In order to grow, trade in, or process industrial hemp as an agricultural crop in New Zealand an individual or business needs to be licensed under the Misuse of Drugs (Industrial Hemp) Regulations 2006.
It seems absurd that industrial hemp as an agricultural crop, a crop that is used for food, oil and fibre is regulated by the Ministry of Health under the Misuse of Drugs Regulations and is classed as a controlled drug in Schedule 3 Part I of the Misuse of Drugs Act. The only semi-logical reason for these tight restrictions is because hemp is a member of the cannabis sativa family and has been dragged into the propaganda and criminalisation of marijuana. Hemp must legally contain less than 0.3% THC, meaning hemp will not cause any psychoactive effects such as ‘high’ or euphoria.
As New Zealand (and much of the world) seems to follow suit on Laws and Regulations made by the United States, it is interesting to observe the changes that have been made there and the effects this had had on Industrial Hemp development.
The Beginning of Hemp's Return
The hemp industry in the U.S. received a boost with the passage of the 2014 Farm Bill. This allowed “institutions of higher education” and state agriculture departments to grow hemp under a pilot program as long as state law permitted it. Additionally, the 2014 bill established a definition of industrial hemp, officially setting the THC threshold in the U.S. at 0.3 percent on a dry weight basis.
In New Zealand, hemp was first regulated for growing under Misuse of Drugs (Industrial Hemp) Regulations 2006 which allowed growers to apply for a license to grow and process hemp seed oil. No other part of the plant was available for consumption or use and was required to be destroyed. Hemp had to be tested for levels of THC to ensure if met the lower than 0.3% threshold required by law.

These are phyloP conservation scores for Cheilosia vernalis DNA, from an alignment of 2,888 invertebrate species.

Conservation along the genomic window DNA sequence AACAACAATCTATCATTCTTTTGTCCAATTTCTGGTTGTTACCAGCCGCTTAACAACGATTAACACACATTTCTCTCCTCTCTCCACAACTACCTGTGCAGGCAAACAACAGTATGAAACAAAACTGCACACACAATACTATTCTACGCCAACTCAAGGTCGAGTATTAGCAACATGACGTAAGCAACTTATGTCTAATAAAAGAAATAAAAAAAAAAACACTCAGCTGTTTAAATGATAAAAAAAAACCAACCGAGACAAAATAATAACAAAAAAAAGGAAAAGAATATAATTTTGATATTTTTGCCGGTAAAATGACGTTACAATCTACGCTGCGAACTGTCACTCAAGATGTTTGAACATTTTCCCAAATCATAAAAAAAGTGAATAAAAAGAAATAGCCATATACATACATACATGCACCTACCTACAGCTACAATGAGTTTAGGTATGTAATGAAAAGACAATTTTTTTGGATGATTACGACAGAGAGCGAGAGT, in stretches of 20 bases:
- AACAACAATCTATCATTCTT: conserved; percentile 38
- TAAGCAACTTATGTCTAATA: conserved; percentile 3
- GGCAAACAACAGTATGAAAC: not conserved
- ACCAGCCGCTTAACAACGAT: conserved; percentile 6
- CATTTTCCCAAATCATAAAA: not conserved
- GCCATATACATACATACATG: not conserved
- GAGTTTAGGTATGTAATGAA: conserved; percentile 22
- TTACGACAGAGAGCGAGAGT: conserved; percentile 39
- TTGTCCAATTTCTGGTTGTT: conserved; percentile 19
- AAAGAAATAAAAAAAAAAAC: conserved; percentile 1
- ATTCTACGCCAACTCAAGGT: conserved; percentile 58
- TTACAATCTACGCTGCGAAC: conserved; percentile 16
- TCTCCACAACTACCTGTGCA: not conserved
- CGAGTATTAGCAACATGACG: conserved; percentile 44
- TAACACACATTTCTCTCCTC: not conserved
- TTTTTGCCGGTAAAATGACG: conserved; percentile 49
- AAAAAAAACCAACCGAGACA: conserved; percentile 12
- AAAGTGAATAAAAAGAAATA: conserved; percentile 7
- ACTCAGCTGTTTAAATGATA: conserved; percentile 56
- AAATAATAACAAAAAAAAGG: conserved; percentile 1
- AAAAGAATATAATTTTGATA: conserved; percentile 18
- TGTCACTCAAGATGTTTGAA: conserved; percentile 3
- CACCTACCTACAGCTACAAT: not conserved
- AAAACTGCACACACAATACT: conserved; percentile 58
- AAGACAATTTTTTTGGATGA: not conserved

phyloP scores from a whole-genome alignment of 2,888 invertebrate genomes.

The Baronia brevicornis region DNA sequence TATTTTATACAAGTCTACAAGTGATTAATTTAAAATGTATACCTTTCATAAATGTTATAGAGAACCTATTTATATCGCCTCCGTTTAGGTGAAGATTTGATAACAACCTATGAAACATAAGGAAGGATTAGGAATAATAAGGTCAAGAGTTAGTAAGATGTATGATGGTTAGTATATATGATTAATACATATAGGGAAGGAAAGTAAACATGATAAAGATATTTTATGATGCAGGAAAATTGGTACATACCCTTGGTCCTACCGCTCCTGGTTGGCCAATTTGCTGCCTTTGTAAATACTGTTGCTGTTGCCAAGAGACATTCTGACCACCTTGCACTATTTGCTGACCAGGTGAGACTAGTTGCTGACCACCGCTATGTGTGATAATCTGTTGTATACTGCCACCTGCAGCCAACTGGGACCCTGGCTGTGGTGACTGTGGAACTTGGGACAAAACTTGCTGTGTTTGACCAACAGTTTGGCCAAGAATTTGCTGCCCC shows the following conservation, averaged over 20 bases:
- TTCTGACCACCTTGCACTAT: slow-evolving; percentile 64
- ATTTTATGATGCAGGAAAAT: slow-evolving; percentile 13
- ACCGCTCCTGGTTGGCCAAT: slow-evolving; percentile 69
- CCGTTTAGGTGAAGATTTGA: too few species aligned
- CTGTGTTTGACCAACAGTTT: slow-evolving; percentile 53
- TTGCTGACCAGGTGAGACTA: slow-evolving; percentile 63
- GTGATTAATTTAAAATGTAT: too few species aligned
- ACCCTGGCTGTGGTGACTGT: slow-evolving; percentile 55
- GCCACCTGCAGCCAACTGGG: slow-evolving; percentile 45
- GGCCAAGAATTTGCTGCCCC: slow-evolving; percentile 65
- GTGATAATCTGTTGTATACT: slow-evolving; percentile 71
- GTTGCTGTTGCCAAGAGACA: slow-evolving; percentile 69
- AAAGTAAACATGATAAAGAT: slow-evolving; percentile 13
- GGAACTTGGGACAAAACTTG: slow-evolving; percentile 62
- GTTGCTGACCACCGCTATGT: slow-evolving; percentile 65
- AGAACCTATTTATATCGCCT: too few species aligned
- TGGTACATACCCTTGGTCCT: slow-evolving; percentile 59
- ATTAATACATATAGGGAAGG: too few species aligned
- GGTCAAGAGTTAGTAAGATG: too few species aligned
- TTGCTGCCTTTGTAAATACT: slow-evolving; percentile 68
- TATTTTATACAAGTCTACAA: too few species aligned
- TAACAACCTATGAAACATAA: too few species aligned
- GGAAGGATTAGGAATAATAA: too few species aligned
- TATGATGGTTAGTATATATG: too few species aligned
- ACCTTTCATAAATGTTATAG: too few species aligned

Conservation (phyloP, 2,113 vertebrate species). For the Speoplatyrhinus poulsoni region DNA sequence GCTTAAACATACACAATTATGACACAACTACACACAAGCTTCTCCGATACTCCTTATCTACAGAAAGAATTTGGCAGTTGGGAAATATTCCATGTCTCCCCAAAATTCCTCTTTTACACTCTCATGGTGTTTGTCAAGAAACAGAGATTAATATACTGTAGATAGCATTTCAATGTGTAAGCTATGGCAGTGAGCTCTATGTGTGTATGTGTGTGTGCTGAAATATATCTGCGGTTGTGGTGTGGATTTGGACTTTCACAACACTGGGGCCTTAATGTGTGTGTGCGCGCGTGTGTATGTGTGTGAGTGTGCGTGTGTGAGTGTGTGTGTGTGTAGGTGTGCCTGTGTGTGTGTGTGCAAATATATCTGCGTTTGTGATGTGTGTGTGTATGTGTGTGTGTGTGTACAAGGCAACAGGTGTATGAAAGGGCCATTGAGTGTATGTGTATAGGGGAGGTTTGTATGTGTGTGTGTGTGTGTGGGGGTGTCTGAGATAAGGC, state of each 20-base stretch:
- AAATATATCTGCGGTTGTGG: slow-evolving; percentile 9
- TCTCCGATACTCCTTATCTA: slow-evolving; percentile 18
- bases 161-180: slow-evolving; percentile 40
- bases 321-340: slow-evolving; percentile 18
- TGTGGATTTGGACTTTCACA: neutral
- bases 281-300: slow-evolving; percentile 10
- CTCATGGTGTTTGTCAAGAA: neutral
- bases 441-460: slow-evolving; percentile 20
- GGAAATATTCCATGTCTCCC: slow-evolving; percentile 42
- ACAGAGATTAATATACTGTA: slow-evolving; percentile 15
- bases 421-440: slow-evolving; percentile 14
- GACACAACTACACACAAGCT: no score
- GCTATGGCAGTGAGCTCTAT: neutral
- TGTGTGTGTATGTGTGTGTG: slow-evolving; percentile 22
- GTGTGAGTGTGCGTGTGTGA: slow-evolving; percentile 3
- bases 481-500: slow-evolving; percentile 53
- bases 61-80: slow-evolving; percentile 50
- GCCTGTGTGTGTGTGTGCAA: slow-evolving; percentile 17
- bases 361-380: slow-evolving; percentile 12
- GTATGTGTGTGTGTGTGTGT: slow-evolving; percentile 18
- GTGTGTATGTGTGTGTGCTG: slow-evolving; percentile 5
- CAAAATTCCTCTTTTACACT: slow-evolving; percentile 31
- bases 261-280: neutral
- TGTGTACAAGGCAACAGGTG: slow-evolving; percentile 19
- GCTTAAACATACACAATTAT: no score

Hemp's Turning Point in the U.S.A.
On December 20, 2018 President Donald Trump signed into law The Agriculture Improvement Act of 2018 – or as we know it, the 2018 Farm Bill. The bill confirmed the legalisation of hemp and provisions for its cultivation, transport, and sale. Industrial hemp and its derived products are now legal on a U.S. federal level.
Hemp in New Zealand Today
Hemp in New Zealand is now widely available as a food product and we can extract the seed oil for valuable health supplements and skincare products, thanks to the legalisation of hemp seeds for human consumption in November 2018. The transfer of industrial hemp out of the Misuse of Drugs Act and under the Ministry for Primary Industries would allow the total plant to be treated as an agricultural crop and open up the total use of the plant for the huge variety of potential uses it is capable of.
Hemp is now part of our future. Our utmost gratitude is given to the humans who have fought for hemp's return by battling today's society's health and environmental issues, who have truthfully educated people about the hemp's uses and potential and ensured that information is widely known.
New Zealand Cannabis Referendum
Hemp's dark ages are nearly over, but there is still much work to be done. New Zealand's Cannabis referendum awaits us in October 2020, the result of which will have far reaching implications for the future of hemp in New Zealand, and the world.
Firstly, cannabis must be regulated and legislated for. It is not enough to simply make the use of it illegal, we must place structure around the use of this plant. In New Zealand we are currently only able to utilise the hemp seed for food the rest of the plant goes to waste. If the legislation passes it will enable us to utilise the plant for its endless uses including nutraceuticals (from the leaves and stem), fibre (building and textiles), root (healing and medicine), and leaves (food and medicine).
The pandemic of obesity, mental health and other chronic diseases in our country can be met with natural remedies from this plant which we will only fully realise once the government eases restrictions.
More change must come for the full realisation of hemp’s potential to be met.
To read all about the history of hemp - click through to Brad's history blog.